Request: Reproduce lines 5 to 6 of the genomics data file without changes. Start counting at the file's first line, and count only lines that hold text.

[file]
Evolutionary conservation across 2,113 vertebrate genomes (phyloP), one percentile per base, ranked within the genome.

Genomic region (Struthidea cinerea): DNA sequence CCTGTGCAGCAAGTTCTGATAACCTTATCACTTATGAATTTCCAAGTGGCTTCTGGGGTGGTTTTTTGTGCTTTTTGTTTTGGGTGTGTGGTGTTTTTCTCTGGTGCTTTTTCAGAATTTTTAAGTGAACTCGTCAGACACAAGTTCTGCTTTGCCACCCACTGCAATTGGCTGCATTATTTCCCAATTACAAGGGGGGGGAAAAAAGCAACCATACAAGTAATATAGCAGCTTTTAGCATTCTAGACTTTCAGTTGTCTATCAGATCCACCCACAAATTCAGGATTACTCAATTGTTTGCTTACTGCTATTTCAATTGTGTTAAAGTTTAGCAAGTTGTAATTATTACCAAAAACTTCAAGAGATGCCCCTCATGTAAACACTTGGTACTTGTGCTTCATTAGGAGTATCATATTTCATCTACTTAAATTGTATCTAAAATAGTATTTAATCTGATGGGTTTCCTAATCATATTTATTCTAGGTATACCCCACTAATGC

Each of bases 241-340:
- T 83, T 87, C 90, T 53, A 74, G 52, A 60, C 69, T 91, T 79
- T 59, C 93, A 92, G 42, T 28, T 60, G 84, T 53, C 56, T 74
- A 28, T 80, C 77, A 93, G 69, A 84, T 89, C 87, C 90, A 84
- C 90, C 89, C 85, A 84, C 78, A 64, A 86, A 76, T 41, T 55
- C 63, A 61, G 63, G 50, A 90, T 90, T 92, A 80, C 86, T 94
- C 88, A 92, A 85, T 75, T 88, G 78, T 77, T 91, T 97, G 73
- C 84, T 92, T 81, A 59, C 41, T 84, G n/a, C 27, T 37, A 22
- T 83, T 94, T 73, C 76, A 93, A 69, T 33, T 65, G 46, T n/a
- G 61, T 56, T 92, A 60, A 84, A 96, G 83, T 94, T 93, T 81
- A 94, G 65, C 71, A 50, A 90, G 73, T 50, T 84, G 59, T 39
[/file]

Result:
- T 59, C 93, A 92, G 42, T 28, T 60, G 84, T 53, C 56, T 74
- A 28, T 80, C 77, A 93, G 69, A 84, T 89, C 87, C 90, A 84